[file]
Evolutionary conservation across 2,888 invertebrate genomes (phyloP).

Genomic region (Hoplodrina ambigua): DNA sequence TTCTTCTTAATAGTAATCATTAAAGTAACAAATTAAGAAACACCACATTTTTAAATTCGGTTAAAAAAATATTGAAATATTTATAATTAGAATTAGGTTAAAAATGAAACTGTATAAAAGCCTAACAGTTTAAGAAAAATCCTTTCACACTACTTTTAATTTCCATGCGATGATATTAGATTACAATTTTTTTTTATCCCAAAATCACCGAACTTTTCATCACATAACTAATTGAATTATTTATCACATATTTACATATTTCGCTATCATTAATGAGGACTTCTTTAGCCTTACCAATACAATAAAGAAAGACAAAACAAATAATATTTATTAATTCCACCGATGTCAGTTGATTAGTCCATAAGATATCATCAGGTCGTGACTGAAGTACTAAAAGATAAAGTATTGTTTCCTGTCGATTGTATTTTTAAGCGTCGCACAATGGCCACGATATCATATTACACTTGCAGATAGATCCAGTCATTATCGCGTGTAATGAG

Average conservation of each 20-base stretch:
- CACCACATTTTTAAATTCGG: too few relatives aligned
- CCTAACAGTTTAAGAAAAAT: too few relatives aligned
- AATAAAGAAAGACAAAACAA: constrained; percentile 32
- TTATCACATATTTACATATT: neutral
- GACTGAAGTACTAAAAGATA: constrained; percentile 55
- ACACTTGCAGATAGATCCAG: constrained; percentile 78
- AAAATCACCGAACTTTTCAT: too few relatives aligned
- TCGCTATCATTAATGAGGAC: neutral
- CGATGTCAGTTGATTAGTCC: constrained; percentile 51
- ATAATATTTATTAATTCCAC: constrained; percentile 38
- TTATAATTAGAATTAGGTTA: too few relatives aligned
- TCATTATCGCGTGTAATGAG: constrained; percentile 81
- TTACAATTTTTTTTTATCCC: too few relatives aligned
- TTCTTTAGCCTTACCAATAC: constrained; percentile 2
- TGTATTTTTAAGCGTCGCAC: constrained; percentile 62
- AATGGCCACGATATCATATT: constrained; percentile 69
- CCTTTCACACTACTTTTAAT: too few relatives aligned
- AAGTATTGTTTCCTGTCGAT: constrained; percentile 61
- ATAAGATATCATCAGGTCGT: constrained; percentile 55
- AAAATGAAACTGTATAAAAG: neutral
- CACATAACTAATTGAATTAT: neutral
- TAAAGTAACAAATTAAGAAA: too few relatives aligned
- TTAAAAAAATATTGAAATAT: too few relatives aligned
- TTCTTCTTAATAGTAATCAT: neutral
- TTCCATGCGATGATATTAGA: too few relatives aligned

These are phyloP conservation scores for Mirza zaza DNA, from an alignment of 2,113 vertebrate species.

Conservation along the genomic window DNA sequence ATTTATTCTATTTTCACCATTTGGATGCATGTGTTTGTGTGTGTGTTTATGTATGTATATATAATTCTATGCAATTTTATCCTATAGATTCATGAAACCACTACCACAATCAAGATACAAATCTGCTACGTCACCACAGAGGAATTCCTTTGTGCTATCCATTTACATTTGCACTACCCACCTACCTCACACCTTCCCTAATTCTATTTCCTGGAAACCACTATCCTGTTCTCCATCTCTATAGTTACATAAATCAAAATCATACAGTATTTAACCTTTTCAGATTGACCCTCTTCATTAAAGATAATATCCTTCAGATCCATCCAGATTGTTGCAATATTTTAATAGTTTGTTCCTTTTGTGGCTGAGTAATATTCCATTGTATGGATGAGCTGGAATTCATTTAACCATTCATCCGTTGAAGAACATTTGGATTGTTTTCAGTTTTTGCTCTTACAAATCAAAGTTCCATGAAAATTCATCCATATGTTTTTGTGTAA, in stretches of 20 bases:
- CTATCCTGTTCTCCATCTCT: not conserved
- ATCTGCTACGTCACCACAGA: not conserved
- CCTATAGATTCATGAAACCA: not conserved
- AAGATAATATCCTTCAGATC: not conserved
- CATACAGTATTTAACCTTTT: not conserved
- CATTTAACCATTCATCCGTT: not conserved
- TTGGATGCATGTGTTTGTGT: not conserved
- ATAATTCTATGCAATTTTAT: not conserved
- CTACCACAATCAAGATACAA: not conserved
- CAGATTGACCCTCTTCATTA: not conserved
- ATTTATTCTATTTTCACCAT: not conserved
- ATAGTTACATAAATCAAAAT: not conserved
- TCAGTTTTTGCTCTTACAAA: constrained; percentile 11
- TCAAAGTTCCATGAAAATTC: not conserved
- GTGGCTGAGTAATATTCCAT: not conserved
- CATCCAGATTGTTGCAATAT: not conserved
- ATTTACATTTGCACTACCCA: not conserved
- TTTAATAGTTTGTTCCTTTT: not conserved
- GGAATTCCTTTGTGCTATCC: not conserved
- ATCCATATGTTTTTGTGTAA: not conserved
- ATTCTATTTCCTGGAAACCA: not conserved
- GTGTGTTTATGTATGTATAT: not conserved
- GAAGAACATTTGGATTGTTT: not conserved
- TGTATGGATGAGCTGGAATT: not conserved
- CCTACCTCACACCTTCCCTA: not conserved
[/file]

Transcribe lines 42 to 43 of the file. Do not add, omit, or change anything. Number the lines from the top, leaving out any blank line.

- ATAGTTACATAAATCAAAAT: not conserved
- TCAGTTTTTGCTCTTACAAA: constrained; percentile 11